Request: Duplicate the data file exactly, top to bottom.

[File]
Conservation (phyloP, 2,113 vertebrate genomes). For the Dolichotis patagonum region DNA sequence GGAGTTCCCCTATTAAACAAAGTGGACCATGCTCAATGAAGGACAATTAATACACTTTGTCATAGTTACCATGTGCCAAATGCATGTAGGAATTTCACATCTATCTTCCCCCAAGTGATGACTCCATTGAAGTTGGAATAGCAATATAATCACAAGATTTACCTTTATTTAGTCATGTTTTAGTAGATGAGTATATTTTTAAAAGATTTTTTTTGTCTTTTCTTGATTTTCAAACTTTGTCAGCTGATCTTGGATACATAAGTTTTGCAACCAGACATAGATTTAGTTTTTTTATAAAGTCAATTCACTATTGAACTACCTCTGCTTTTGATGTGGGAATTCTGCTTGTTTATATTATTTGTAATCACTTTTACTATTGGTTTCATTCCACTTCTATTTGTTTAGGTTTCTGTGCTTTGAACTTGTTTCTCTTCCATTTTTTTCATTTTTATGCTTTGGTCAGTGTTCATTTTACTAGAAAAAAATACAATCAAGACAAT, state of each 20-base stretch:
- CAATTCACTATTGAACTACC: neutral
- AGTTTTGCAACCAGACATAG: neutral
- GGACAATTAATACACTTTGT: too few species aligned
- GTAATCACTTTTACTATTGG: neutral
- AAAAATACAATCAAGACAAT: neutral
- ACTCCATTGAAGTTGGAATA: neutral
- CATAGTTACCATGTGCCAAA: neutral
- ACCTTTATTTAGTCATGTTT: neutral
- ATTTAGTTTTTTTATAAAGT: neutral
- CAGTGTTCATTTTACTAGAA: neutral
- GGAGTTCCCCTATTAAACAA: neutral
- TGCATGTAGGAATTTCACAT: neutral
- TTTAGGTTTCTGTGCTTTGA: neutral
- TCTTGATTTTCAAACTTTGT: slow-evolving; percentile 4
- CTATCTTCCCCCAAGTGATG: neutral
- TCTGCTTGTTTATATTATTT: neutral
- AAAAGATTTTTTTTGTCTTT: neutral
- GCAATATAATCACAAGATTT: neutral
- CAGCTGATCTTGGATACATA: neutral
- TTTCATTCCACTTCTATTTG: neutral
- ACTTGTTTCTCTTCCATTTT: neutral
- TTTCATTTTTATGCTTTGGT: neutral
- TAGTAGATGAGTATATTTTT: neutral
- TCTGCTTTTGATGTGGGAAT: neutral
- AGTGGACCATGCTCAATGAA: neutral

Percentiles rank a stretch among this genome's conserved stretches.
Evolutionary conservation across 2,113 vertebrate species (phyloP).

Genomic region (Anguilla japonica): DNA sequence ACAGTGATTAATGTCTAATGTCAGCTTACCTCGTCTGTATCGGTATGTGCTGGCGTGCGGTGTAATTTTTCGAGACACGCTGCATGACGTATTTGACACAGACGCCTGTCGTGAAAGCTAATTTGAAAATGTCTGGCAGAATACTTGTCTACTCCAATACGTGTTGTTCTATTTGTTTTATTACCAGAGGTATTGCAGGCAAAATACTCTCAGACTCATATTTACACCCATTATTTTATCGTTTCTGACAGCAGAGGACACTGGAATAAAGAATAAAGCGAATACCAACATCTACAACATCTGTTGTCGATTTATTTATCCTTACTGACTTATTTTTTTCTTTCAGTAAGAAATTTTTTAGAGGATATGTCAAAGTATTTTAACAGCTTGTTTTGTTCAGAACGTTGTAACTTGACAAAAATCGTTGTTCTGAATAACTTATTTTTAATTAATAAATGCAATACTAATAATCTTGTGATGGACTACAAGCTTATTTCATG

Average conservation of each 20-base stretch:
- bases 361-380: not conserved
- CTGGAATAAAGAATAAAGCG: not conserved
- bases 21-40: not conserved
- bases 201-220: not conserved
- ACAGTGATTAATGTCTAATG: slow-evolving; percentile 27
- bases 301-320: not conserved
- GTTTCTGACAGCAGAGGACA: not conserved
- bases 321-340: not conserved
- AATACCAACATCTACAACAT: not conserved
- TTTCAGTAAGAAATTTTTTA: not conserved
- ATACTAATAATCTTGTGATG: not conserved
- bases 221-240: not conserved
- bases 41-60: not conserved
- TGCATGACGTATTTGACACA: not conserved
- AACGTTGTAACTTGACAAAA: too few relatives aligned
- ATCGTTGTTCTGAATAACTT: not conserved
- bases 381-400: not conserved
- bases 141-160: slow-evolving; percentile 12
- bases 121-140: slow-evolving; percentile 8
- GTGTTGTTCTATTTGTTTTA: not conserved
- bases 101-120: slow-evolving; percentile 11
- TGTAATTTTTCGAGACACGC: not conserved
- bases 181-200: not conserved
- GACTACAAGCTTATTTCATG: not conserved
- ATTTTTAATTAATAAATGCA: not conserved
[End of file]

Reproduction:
Conservation (phyloP, 2,113 vertebrate genomes). For the Dolichotis patagonum region DNA sequence GGAGTTCCCCTATTAAACAAAGTGGACCATGCTCAATGAAGGACAATTAATACACTTTGTCATAGTTACCATGTGCCAAATGCATGTAGGAATTTCACATCTATCTTCCCCCAAGTGATGACTCCATTGAAGTTGGAATAGCAATATAATCACAAGATTTACCTTTATTTAGTCATGTTTTAGTAGATGAGTATATTTTTAAAAGATTTTTTTTGTCTTTTCTTGATTTTCAAACTTTGTCAGCTGATCTTGGATACATAAGTTTTGCAACCAGACATAGATTTAGTTTTTTTATAAAGTCAATTCACTATTGAACTACCTCTGCTTTTGATGTGGGAATTCTGCTTGTTTATATTATTTGTAATCACTTTTACTATTGGTTTCATTCCACTTCTATTTGTTTAGGTTTCTGTGCTTTGAACTTGTTTCTCTTCCATTTTTTTCATTTTTATGCTTTGGTCAGTGTTCATTTTACTAGAAAAAAATACAATCAAGACAAT, state of each 20-base stretch:
- CAATTCACTATTGAACTACC: neutral
- AGTTTTGCAACCAGACATAG: neutral
- GGACAATTAATACACTTTGT: too few species aligned
- GTAATCACTTTTACTATTGG: neutral
- AAAAATACAATCAAGACAAT: neutral
- ACTCCATTGAAGTTGGAATA: neutral
- CATAGTTACCATGTGCCAAA: neutral
- ACCTTTATTTAGTCATGTTT: neutral
- ATTTAGTTTTTTTATAAAGT: neutral
- CAGTGTTCATTTTACTAGAA: neutral
- GGAGTTCCCCTATTAAACAA: neutral
- TGCATGTAGGAATTTCACAT: neutral
- TTTAGGTTTCTGTGCTTTGA: neutral
- TCTTGATTTTCAAACTTTGT: slow-evolving; percentile 4
- CTATCTTCCCCCAAGTGATG: neutral
- TCTGCTTGTTTATATTATTT: neutral
- AAAAGATTTTTTTTGTCTTT: neutral
- GCAATATAATCACAAGATTT: neutral
- CAGCTGATCTTGGATACATA: neutral
- TTTCATTCCACTTCTATTTG: neutral
- ACTTGTTTCTCTTCCATTTT: neutral
- TTTCATTTTTATGCTTTGGT: neutral
- TAGTAGATGAGTATATTTTT: neutral
- TCTGCTTTTGATGTGGGAAT: neutral
- AGTGGACCATGCTCAATGAA: neutral

Percentiles rank a stretch among this genome's conserved stretches.
Evolutionary conservation across 2,113 vertebrate species (phyloP).

Genomic region (Anguilla japonica): DNA sequence ACAGTGATTAATGTCTAATGTCAGCTTACCTCGTCTGTATCGGTATGTGCTGGCGTGCGGTGTAATTTTTCGAGACACGCTGCATGACGTATTTGACACAGACGCCTGTCGTGAAAGCTAATTTGAAAATGTCTGGCAGAATACTTGTCTACTCCAATACGTGTTGTTCTATTTGTTTTATTACCAGAGGTATTGCAGGCAAAATACTCTCAGACTCATATTTACACCCATTATTTTATCGTTTCTGACAGCAGAGGACACTGGAATAAAGAATAAAGCGAATACCAACATCTACAACATCTGTTGTCGATTTATTTATCCTTACTGACTTATTTTTTTCTTTCAGTAAGAAATTTTTTAGAGGATATGTCAAAGTATTTTAACAGCTTGTTTTGTTCAGAACGTTGTAACTTGACAAAAATCGTTGTTCTGAATAACTTATTTTTAATTAATAAATGCAATACTAATAATCTTGTGATGGACTACAAGCTTATTTCATG

Average conservation of each 20-base stretch:
- bases 361-380: not conserved
- CTGGAATAAAGAATAAAGCG: not conserved
- bases 21-40: not conserved
- bases 201-220: not conserved
- ACAGTGATTAATGTCTAATG: slow-evolving; percentile 27
- bases 301-320: not conserved
- GTTTCTGACAGCAGAGGACA: not conserved
- bases 321-340: not conserved
- AATACCAACATCTACAACAT: not conserved
- TTTCAGTAAGAAATTTTTTA: not conserved
- ATACTAATAATCTTGTGATG: not conserved
- bases 221-240: not conserved
- bases 41-60: not conserved
- TGCATGACGTATTTGACACA: not conserved
- AACGTTGTAACTTGACAAAA: too few relatives aligned
- ATCGTTGTTCTGAATAACTT: not conserved
- bases 381-400: not conserved
- bases 141-160: slow-evolving; percentile 12
- bases 121-140: slow-evolving; percentile 8
- GTGTTGTTCTATTTGTTTTA: not conserved
- bases 101-120: slow-evolving; percentile 11
- TGTAATTTTTCGAGACACGC: not conserved
- bases 181-200: not conserved
- GACTACAAGCTTATTTCATG: not conserved
- ATTTTTAATTAATAAATGCA: not conserved